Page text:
Tongue tie is a fairly common condition in newborn babies; more so in boys than girls. The skin joining the tongue to the bottom of the mouth is shorter than normal, which can cause difficulties in breast or bottle feeding. It’s considered a hereditary condition, seeing as there are no known causes. Tongue tie can be easily corrected using a quick and simple surgical procedure. The tongue is separated by cutting the skin below it. In most cases, this can be carried out without anesthetic, as there are hardly any nerve endings under the tongue, and feeding can go back to normal within 24 hours.
What happens after the procedure?
Immediately after the tongue tie separation, a white diamond-shaped patch might form underneath the tongue (or yellow if the baby is jaundiced). This is normal and should gradually disappear, and be gone in 1-2 weeks.
Feeding after tongue tie revision
You can go back to feeding and caring for your baby as normal straight away, but feed them as soon as they show signs of hunger, especially in the first 24 hours. Don’t leave your baby to cry as it’s more likely you’ll catch the wound on your nipple or teat if they’re crying. This could cause the wound to bleed a little. Regular and frequent feeding is the best way to stop this problem.
What to do if the wound bleeds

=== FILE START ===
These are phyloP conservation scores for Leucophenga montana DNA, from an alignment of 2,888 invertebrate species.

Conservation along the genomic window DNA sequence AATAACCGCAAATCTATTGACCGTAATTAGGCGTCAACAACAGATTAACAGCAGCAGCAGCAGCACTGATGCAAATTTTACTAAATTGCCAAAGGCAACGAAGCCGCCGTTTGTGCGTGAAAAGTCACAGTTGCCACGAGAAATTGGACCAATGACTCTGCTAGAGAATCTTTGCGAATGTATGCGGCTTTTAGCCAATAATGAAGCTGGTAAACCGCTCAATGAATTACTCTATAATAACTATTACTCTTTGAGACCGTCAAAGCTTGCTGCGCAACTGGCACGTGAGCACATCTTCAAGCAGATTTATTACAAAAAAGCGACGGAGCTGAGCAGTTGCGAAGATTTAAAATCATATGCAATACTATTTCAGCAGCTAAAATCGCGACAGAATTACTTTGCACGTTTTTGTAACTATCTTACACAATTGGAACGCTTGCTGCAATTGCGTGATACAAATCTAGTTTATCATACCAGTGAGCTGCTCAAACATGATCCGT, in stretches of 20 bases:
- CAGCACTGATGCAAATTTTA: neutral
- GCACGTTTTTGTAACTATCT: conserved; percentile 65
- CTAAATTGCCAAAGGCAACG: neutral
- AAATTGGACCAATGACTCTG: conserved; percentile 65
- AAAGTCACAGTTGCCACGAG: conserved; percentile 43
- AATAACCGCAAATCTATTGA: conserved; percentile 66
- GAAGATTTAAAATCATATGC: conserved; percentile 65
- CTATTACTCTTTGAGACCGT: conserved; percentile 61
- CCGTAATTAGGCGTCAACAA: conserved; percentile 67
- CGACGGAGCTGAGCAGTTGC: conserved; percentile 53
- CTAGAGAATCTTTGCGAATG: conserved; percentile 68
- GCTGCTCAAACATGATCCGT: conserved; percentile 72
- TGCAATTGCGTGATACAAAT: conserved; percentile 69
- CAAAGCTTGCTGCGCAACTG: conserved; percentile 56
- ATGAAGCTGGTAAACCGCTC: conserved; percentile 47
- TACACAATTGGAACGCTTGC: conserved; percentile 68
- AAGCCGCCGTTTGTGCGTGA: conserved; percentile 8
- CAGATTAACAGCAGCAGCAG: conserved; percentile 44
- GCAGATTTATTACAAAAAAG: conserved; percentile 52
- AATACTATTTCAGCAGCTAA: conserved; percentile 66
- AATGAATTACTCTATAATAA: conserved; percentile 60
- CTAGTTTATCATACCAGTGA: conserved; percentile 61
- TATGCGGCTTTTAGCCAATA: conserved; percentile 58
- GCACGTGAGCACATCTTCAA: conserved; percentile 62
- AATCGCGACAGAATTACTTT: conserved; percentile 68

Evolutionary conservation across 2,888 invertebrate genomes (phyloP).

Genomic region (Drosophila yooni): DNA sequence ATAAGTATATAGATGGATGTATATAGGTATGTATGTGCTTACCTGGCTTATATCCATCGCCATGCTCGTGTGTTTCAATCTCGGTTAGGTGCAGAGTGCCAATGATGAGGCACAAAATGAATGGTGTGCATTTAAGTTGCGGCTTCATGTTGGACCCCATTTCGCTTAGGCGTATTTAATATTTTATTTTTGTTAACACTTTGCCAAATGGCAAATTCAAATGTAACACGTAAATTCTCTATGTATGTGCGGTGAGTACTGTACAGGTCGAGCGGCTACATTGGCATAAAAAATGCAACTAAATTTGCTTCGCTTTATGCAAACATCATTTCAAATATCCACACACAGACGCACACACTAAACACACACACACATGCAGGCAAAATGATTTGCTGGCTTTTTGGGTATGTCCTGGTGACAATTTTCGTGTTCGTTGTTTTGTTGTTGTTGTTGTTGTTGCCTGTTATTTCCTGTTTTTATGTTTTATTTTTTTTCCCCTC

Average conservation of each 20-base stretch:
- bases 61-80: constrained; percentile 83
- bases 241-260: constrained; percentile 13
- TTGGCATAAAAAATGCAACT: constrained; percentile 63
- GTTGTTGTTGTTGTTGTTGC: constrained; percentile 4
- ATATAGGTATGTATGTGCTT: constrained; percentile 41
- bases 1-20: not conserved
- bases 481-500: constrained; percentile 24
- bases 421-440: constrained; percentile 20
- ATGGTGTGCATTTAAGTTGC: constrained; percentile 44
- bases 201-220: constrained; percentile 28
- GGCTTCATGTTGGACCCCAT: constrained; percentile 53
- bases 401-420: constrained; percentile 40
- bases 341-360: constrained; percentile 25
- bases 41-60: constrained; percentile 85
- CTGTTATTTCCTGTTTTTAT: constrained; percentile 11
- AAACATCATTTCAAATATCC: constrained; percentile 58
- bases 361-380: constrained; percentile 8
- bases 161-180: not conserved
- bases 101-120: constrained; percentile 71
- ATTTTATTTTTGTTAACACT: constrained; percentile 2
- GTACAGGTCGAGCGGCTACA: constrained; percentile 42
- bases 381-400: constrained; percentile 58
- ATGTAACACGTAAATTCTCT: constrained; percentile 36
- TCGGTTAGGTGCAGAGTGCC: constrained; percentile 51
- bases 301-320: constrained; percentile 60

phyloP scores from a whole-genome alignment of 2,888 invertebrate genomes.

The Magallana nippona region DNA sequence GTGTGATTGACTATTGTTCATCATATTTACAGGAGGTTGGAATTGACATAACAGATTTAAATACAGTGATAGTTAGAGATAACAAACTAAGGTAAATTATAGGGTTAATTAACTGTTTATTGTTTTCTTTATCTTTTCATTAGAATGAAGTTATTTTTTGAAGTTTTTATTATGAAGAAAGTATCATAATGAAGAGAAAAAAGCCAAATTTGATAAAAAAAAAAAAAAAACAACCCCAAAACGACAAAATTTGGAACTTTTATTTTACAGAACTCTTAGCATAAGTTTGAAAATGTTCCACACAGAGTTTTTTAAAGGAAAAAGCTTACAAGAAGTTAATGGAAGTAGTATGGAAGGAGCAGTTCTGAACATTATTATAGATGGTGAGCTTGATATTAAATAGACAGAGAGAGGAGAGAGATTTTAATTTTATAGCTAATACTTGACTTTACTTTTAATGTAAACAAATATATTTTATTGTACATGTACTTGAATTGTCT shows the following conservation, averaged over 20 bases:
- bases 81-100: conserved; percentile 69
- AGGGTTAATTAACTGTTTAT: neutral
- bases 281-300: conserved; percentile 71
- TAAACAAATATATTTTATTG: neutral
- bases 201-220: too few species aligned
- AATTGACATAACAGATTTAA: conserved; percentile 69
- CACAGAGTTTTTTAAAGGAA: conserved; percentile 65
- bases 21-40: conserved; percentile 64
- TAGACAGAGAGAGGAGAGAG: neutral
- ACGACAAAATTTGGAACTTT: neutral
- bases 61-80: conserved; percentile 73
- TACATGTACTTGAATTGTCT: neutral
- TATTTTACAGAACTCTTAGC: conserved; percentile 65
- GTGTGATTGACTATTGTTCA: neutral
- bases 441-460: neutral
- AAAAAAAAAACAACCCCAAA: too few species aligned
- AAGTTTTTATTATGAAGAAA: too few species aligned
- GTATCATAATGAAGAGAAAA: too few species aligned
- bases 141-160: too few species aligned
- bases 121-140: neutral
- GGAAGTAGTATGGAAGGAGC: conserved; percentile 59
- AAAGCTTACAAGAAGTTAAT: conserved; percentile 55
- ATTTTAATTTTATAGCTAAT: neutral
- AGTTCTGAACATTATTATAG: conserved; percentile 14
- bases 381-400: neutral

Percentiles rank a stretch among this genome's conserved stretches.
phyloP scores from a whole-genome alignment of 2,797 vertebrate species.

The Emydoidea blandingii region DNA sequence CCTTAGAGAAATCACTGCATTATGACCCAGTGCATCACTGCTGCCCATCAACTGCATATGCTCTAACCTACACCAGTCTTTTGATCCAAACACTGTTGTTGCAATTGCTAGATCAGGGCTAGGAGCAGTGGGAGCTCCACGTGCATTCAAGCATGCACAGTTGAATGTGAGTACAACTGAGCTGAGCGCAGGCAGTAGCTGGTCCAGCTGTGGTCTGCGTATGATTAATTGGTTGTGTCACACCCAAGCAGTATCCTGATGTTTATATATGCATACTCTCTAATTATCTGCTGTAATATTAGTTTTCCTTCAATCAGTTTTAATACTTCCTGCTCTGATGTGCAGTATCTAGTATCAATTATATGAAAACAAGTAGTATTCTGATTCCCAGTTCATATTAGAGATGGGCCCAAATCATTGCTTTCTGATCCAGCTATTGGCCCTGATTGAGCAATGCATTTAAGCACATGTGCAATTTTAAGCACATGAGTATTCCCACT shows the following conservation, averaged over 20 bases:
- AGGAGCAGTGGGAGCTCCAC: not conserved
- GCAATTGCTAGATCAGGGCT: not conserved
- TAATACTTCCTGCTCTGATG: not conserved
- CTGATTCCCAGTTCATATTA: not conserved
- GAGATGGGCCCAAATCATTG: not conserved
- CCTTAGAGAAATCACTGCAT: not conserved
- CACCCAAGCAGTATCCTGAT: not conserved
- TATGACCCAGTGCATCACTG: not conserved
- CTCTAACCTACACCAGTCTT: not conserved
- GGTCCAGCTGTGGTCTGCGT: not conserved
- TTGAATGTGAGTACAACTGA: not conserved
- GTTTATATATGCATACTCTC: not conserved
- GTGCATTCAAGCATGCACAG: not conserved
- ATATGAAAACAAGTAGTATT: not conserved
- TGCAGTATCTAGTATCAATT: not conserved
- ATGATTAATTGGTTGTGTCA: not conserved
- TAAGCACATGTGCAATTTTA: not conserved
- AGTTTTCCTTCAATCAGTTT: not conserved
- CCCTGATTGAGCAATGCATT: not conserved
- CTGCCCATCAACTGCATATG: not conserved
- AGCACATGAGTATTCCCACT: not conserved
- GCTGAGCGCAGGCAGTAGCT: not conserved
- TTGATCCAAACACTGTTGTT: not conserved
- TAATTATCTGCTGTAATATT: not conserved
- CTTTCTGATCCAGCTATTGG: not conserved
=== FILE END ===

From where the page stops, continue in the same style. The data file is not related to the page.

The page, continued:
The tongue tie practitioner will have made sure your baby’s mouth had stopped bleeding after the procedure, but if it you notice any bleeding after feeding, don’t worry. Gently hold some clean, dry gauze or a small cloth in your baby’s mouth for a few minutes. Don’t use cotton wool, or leave the cloth in your baby’s mouth without holding on to it. If this doesn’t stop the bleeding, keep pressure on it for another few minutes. If the bleeding continues take your baby to the emergency room to be on the safe side.
What to do if your baby is unsettled
Some pain is normal after the procedure so if your baby is crying more than usual in the first 24 hours don’t worry. Feed them regularly and give them lots of cuddles and skin to skin contact. There are pain relief options as well. Doctors can prescribe paracetamol to babies younger than 8 weeks old, and if they’re older, you can buy this over the counter eg. Tylenol or Calpol. Always read the label and don’t exceed the recommended dose.
What to do if your baby is reluctant to feed
They may feed differently as their tongue will be moving more freely so it could take a bit of getting used to this new sensation. If your baby is unable to latch on to a teat or nipple try giving them some expressed milk or formula on a sterilized plastic spoon. This should calm them down, and you can try again. If they don’t start feeding normally, call the tongue tie clinic for more advice. Tongue tie revision is a simple operation so there’s little risk or likelihood of it reforming. Encourage your baby to stick their tongue out, and keep up regular feeding.
For more information on tongue tie, check out our blog posts: